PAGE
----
Melaver’s created a framework for enhancing an organization’s authenticity in their environmental messages and mission. This chapter describes the overall challenge which green organizations face. It defines sustainability by how organization views it. It also assesses the organizational metrics of sustainability. A company’s sustainability metrics is computed, evaluated and improved. The chapter gives several proposals on improving the said metrics. Other resources are presented as helpful in creating sustainability in an organization.

The chapter concludes with a broader discussion on what are the next steps and vision of a green organization. This includes the evaluation of business partners and vendors to deepen the commitment to an authentic greening of the organization.

Chapter 4: Green Is the Color of Money

(by Denis Blackburne)


  1. The costs of gaining green expertise
  2. Assessment of the different ways a company could profit from greening.
  3. The short-term, tangible cost reductions reaped by a green company.
  4. The intangible, long-term cost reductions related with the decreased risk and liability.
  5. The pragmatic and tangible ways a green company create revenue and value.
  6. The enhanced value that generates a sustainable portfolio.
  7. The costs and benefits of greening expertise.
  8. The intangible value of a green company.


This chapter initially considers the investments in green expertise. It suggests that companies can learn from the valuable and expensive mistakes of others. It evaluates the various ways by which a company can recoup its green expertise investments and make more profits. The second part of the chapter delves into the tangible and short-term reductions of costs that a green company can realize. This includes reductions in loan underwriting, operational expenses and insurance premiums.

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It also presents the intangible and long term reductions in costs related with the company’s reduction of risk and liability. The fourth part of the chapter looks at the tangible and short term ways by which a green company can create revenue and value. It stresses on the capturing of market demand for green through extra green project development and consultancy work.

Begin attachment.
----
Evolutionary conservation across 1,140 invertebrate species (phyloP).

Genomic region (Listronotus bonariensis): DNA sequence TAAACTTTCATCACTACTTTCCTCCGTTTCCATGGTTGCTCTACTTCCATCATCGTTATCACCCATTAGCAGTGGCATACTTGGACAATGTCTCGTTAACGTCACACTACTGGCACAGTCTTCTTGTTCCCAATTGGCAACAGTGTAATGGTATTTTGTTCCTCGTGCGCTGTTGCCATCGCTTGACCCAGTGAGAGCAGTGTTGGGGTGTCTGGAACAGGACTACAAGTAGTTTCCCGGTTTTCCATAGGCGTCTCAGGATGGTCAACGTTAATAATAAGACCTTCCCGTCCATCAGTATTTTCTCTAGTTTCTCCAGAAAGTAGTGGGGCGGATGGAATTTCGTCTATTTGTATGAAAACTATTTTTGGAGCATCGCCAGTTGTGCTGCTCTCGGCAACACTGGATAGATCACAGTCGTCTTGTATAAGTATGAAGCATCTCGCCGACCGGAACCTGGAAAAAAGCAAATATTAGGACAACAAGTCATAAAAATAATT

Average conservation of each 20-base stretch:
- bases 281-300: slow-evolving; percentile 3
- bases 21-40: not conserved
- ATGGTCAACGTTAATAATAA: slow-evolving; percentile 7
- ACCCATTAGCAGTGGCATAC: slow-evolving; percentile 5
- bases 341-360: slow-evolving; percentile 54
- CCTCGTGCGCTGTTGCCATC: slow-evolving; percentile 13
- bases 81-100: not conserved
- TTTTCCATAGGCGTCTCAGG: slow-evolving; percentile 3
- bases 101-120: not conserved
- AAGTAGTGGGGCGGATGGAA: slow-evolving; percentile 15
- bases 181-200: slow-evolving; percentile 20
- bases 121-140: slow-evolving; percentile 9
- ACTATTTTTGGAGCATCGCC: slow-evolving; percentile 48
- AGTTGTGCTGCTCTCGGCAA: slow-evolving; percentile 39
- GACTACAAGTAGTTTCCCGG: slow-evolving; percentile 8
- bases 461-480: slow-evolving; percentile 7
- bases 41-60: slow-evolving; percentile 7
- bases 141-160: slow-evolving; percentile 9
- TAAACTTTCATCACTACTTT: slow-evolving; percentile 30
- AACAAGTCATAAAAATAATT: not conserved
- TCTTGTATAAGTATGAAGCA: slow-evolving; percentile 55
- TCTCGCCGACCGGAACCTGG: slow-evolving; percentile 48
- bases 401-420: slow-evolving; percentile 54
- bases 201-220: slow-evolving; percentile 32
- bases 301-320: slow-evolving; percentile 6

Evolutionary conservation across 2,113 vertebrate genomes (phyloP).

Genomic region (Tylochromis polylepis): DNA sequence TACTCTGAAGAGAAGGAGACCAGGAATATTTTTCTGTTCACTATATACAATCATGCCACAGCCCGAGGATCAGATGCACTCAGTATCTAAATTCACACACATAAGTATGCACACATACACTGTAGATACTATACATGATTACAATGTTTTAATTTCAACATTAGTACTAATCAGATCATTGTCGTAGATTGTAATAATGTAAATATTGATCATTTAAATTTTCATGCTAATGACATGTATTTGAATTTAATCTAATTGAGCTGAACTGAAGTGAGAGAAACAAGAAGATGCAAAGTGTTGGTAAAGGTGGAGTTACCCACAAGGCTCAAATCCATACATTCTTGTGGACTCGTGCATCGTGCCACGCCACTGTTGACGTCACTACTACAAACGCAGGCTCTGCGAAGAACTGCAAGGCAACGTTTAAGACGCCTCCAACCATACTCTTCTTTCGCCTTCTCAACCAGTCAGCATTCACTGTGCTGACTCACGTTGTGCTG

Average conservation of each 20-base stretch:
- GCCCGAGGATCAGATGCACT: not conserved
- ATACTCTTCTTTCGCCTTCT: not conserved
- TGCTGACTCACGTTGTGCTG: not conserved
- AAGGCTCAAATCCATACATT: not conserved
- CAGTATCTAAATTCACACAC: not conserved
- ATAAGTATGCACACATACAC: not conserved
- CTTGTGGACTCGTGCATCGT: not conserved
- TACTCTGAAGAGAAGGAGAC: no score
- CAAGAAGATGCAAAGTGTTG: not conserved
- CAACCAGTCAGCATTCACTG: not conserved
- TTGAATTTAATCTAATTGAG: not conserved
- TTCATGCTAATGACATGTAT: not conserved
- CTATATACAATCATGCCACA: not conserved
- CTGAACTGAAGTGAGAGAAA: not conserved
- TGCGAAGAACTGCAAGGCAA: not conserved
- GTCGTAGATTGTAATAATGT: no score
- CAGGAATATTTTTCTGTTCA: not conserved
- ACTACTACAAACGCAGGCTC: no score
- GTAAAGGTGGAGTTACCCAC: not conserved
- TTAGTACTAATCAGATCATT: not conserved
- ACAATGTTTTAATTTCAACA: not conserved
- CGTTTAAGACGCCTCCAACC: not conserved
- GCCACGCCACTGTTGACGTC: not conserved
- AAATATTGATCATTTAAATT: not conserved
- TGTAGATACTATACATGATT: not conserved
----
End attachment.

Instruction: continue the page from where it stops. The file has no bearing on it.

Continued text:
The chapter also presents the greening’s enhanced value that makes up a more sustainable portfolio. It then presents the case of gaining green expertise in the financial terms. A dummy company Green, Inc. is illustrated in order to provide an overall financial picture of the green bottom line of a green real estate company. The conclusion summarizes the X factor by a green company as its image, culture and reputation.

Chapter 5: Green Is (Also) the Color of Inexperience: Learning From a LEED Pilot Project

(by Randy Peacock)


  1. How Melaver, Inc. underwent a dramatic development to the first LEED certified retail shopping center in the United States in 2006.
  2. Randy Peacock discusses the sustainable features of Abercorn Common.
  3. The redevelopment of Abercorn Common was a learn-as-you-go experience for the company.
  4. A greater detailed look into how the project evolved.
  5. The three specific parts of the development.
  6. The financial implications of being an early entrant into green development.
  7. Lessons learned in the process.


The grocery which the Melaver family ran in the 1940’s evolved into a shopping center and then became the first U.S. LEED certified retail shopping center in 2006. This chapter discusses the journey of the company as it evolved into its ground-breaking initiatives and renovations. The chapter details the sustainable features of the store. The first part of the chapter evaluates the projects it has undergone through the years. The other parts evaluate the main three components of its development and the specific strategies the company employed in relation to its expansion. The said three components consist of the following: its in-line shopping center, the LEED McDonald’s out-parcel, and the boutique Shops 600 out-parcel. The latter part of the chapter details the financial requirements of this expansion and how the company has reaped the financial and the social benefits of going green. The last part of the chapter provides a roadmap for other developers.

Chapter 6: Existing Buildings: The Green-Headed Stepchild of the Sustainability Movement

(by Scott Doksansky)


  1. Illustration of the Crestwood, a 94,000-square-foot Melaver-owned and -managed office building in suburban Atlanta, as Georgia’s first office building to receive LEED certification.